Applying for Disability After a Work Injury in California
You put a solid effort into earning an income for yourself and your family. What do you do when you suffer an injury at work, leaving you unable to provide for your family? Perhaps you’re aware of your rights in California to worker’s compensation for medical care, but what about the duration of time you won’t receive wages while you recover? Or worse – what happens if your injuries are severe enough to keep you from ever returning to work?
In the event you face an unfortunate circumstance such as a workplace accident, you have rights to short-term and permanent disability. Even if it’s determined you are partially at fault for the accident, California’s employment laws utilize a no-fault system, allowing you to receive workers’ compensation benefits.
Temporary Disability Benefits
If you are temporarily out of work due to an injury on the job and unable to earn a living, you have the right to collect temporary disability benefits. California worker’s compensation ensures that you don’t have to lose all you’ve worked hard for simply because of an injury acquired from a workplace accident.
In California, the state law allows for short-term disability insurance. As an employee, you’ve actually funded this short-term disability program through payroll deductions.
Filing for Short-Term Disability Benefits in California
Filing a work injury claim in California involves the Employment Development Department (EDD), where you submit your claim within seven weeks of the accident, when you first became unable to work. Part of the claim also includes a medical certificate of disability by medical or religious practitioners who hold proper authorization.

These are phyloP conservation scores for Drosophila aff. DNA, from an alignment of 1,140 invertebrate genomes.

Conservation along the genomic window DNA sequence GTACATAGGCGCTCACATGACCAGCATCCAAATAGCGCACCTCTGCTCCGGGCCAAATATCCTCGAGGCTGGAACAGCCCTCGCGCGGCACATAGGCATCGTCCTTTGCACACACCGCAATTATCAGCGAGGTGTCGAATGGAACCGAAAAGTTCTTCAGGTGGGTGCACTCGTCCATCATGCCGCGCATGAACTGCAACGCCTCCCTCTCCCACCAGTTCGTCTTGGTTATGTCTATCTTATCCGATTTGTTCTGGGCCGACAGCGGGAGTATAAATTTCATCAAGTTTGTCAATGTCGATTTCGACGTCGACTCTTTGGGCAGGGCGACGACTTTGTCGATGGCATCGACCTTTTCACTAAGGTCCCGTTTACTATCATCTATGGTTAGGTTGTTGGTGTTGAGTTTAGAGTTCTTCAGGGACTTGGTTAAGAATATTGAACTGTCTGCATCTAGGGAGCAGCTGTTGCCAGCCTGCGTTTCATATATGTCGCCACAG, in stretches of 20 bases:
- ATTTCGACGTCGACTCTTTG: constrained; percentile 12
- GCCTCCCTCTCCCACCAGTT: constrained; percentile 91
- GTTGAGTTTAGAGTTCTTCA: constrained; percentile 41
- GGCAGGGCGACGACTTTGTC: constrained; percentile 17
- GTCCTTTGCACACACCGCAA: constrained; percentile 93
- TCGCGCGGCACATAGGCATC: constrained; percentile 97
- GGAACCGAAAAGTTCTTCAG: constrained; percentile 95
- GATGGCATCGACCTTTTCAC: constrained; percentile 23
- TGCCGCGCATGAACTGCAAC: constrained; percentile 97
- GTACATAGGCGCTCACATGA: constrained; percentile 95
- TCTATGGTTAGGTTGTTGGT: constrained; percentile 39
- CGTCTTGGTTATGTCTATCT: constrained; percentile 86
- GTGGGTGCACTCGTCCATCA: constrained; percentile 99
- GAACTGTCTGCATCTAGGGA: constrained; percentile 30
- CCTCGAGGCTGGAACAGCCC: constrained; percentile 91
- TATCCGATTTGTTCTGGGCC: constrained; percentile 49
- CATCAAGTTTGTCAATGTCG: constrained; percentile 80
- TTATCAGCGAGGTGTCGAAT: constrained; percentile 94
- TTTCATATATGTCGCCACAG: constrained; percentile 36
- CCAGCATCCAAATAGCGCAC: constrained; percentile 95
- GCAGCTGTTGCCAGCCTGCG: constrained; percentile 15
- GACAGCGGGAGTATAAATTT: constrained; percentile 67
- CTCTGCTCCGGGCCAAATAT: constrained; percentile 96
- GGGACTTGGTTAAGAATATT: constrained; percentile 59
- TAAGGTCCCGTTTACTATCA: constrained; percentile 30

Once approved, the coverage you should receive amounts to about 60%-70% of your highest paid quarter of the calendar year, tax-free. Because it’s not subject to taxes, the disability benefits you receive will usually amount to the same as your previous paychecks.
Permanent Disability in California
Long-term and permanent disability are not provided by the state of California; therefore, you can apply for Social Security Disability in the event your employer doesn’t have a long-term disability policy, or you can file a worker’s compensation claim.
While most job injuries don’t result in permanent disability, there are instances where an on-the-job injury yields ongoing medical problems. Because the law sets permanent disability benefits, there are some parameters that will determine your benefit amount:
- When your injury occurred
- Your impairment level, as determined by a qualified medical evaluator or primary physician
- Your impairment level will be defined through a percentage, and then entered into a formula that takes into account your age and occupation
Why Consult an Attorney for Your Disability Claim?
While applying for disability seems like a very straightforward process, there are many barriers to the successful award of your benefits. Employers may be uncooperative with your scheduled time off or fail to honor your leave rights. Their insurance policy may even deny your claim.
You may also disagree with several parts of the claim process. When you file for disability, you may have an injury that doesn’t improve, leading your condition to be classified as “permanent and stationary.” Your treating physician will file a report on your work restrictions and specific problems you face, and estimate how much responsibility your job has for your injury. If you disagree with the opinions of that doctor, you may want to challenge that report.
Contact a Texas Workers’ Compensation Attorney to Help You Get the Benefits You Deserve
Since 1991, Donald S. Fair has been fighting for those injured on the job to get the benefits to which they’re entitled. If you feel that your employer or insurance company is infringing up your rights to worker’s compensation and disability, call Texas accident attorney Donald S. Fair at (909) 344-3003 or fill out this contact form to schedule a free, no-obligation consultation.